With that being said, we can being to arm ourselves with important information about the upcoming architecture. As far as prices go, we can expect Ivy Bridge CPUs to be released with the same price structure as Sandy Bridge (and Sandy Bridge will almost certainly be lowered in price).

Chipsets accompanying Ivy Bridge – initially we will see Z77, H77, Z75, and B75, followed by Q77 and Q75 in May. Currently, the champion for building gaming pc’s is Intel’s i5-2500k. There is little advantage to the i7-2600k over the i5-2500k due to the lack of support in video games for more than 4 CPU threads. The Ivy Bridge equivalent to the i5-2500k  looks to be the i5-3750K (ref) –

  • 4 core CPU with no hyper-threading, running at 3.4 GHZ Turbo of 3.8 GHZ, 6 MB L3 Cache at 77W for $225.

This compares to the i5-2500k:

  • 4 core CPU with no hyper-threading, running at 3.3 GHZ Turbo at 3.7 GHZ, 6MB L3 Cache at 95W for $215.

So the immediate advantages we can see are a slight improvement in GHZ, and less power consumption (which typically translates into greater OC capability). We don’t yet know if the improvements of Ivy Bridge over Sandy Bridge make it worth the jump from an i5-2500k to an i5-3750k – that assessment will come following benchmarking tests around release. We do know that Intel has claimed the Ivy Bridge CPUs internal GPU support has been boosted by 70% over the Sandy Bridge – what we don’t know is exactly how this translates into noticeable game performance.

Intel has released their internal testing benchmarks – while I wouldn’t presume to suggest that Intel would release false data, regardless I would hold this information in question until a 3rd party has been able to verify real world benchmarking results. With that being said, these tests show between a 7% and 25% improvement in calculations, and between a 168% and 199% improvement with integrated graphics benchmarking tests.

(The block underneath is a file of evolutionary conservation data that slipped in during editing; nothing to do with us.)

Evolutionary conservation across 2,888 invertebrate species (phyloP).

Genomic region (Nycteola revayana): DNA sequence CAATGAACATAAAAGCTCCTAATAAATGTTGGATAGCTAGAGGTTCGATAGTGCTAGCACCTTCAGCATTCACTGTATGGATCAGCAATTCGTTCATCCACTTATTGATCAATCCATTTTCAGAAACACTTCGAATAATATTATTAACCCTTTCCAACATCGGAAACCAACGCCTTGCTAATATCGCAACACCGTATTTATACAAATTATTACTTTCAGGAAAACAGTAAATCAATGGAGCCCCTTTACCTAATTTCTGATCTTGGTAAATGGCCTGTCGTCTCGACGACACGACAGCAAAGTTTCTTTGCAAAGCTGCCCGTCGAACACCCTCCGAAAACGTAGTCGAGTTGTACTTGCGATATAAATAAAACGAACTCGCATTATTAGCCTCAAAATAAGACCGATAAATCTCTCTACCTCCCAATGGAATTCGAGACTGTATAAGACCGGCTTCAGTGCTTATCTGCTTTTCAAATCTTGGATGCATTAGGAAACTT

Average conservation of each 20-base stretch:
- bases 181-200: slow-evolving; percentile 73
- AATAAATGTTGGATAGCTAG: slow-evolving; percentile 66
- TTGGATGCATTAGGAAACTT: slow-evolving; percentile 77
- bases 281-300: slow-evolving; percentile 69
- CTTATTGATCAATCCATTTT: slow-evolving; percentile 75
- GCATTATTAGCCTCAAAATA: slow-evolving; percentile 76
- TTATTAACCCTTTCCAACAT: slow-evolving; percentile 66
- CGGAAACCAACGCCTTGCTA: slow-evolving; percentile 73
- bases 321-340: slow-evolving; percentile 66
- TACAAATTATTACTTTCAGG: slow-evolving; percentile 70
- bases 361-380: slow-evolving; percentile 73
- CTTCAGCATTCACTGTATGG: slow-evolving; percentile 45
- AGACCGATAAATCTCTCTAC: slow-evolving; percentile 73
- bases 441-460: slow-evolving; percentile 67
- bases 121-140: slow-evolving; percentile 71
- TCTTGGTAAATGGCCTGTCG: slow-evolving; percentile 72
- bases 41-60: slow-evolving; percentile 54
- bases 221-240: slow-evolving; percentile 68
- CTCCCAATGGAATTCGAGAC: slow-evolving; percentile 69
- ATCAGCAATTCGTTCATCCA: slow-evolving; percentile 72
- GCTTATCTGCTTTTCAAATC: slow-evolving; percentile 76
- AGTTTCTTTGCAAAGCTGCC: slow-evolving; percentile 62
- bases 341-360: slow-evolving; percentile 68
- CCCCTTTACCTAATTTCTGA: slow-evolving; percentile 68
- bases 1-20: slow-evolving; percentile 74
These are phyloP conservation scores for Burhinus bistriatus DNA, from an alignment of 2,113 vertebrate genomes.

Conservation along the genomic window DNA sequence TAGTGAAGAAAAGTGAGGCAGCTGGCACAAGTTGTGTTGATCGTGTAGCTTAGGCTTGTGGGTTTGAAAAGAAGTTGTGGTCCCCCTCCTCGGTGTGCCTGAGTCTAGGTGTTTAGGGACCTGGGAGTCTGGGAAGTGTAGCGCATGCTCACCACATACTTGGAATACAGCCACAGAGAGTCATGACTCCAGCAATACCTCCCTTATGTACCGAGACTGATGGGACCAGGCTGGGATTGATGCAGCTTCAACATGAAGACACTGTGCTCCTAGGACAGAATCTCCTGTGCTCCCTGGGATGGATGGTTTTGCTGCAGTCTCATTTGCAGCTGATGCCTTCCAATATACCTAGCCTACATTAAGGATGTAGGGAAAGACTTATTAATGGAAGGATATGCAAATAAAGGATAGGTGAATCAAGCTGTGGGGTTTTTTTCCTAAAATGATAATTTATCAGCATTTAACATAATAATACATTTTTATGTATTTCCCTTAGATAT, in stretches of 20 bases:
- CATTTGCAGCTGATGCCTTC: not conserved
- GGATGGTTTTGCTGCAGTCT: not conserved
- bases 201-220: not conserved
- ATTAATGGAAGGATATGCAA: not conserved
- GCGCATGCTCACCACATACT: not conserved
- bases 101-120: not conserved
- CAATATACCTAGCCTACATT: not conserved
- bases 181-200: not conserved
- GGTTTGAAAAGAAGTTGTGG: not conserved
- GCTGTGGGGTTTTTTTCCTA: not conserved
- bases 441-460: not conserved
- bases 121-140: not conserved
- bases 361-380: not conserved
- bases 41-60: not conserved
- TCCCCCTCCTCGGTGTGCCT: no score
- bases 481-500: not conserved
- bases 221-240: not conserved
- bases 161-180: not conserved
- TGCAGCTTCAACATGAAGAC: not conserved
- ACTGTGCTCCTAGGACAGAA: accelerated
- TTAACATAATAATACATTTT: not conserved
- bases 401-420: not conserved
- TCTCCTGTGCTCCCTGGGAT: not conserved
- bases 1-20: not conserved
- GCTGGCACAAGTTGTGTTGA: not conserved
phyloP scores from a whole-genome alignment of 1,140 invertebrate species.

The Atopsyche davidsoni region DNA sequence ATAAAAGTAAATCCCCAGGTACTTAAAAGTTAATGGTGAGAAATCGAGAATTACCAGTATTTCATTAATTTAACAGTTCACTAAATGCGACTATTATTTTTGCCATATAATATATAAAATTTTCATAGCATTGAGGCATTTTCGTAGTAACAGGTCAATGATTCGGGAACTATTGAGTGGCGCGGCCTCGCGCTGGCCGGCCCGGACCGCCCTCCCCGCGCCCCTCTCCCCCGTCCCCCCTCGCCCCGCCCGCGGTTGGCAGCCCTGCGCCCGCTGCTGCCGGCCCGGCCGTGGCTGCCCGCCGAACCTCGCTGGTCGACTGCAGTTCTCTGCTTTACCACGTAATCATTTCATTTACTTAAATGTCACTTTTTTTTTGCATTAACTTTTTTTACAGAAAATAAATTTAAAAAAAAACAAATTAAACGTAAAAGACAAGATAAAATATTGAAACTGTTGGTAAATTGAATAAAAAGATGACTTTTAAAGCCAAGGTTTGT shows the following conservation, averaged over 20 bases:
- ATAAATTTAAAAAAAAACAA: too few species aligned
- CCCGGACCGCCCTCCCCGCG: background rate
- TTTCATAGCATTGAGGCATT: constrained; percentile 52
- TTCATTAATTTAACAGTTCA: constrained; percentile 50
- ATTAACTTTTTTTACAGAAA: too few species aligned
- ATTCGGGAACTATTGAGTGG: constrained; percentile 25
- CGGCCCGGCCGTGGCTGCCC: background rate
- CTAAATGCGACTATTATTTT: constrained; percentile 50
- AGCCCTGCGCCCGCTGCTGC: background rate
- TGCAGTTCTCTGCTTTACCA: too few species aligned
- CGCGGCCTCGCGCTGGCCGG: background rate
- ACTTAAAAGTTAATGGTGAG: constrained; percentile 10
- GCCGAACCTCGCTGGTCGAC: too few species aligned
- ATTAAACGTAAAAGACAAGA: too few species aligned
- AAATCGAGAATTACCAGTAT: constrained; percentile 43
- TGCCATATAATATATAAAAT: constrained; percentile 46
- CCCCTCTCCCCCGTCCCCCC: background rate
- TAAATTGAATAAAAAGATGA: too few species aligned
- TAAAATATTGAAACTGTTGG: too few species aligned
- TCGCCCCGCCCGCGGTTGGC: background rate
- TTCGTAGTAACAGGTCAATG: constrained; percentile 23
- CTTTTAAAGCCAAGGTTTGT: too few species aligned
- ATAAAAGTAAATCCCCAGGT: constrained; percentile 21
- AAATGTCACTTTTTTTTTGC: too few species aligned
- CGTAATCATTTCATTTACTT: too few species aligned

If Ivy Bridge does indeed provide close to a 200% boost in graphics performance over Sandy Bridge, then it is likely going to be deemed “worth” the upgrade – and I would consider waiting if you are looking to build a new system right now.

Aside from the technical aspects of the processors themselves, Ivy Bridge also brings us exciting new technology in PCIe 3.0. I find especially around video card architecture upgrades that it is prudent to wait for the next technology. Yes, you can always wait for the next best thing and end up never upgrading – but consider that the last time we had an upgrade in video card support architecture to PCIE 2.0 was 2007. This is a once every few years sort of upgrade. PCIe 3.0 will be the standared for the next 3 years (as PCIe 4.0 was announced for 2015 barring any delays).

I also remember around when we upgraded from AGP to PCIe 2.0 – I didn’t wait for PCIe 2.0 and went with an AGP system. This meant that 2 years down the line I was unable to upgrade my video card without upgrading my entire system.

So look for Ivy Bridge in April!



Comments { 0 }

Ivy Bridge is Around the Corner – Should you Build Now?

We are in sort of a lull right now – the beginning of the new year brings change, and having just passed the holidays, some of us may be in a situation to build a new gaming computer. CES this week is showing us some really awesome technology that will make it’s way to PC gaming over the next couple years. So you might be asking, should I build a new system right now? Let’s consider what we have:

Last year brought us Intel’s Sandy Bridge. The preferred processor for gaming right now is the i5-2500k paired with either a P67 or Z68 board. My recommendation for mid-range video card is the nVidia 560ti (I would also consider the 560ti 448 cores). Ram is incredibly affordable right now. SSD prices have dropped dramatically and manufacturers have churned out many new models – there is lots of competition there, and some very find options. We have also seen the introduction of hybrid HDD drives with SSD attached for caching. In the meantime, HDD prices have remained high after the Thailand flooding disasters.

Now we look forward to this year, and what is coming to us in April. In April we will see Ivy Bridge plus a new motherboard chipset supporting this. Ivy Bridge looks have a 70% boost in cpu graphics support over Sandy Bridge – what this means in terms of gaming is not quite known yet. Simply put, the i5-2500k equivalent in Ivy Bridge is going to be the new king of the hill. Along with this we will see PCIe 3.0 and USB 3.0 – possibly even some Thunderbolt support.

The new platform brings us a lot of new goodies – it’s not every year that you see an upgrade in gfx support architecture – so I would say this next tech upgrade is “significant.”

The question if you are looking to build right now is, do you wait 4 months for a new system?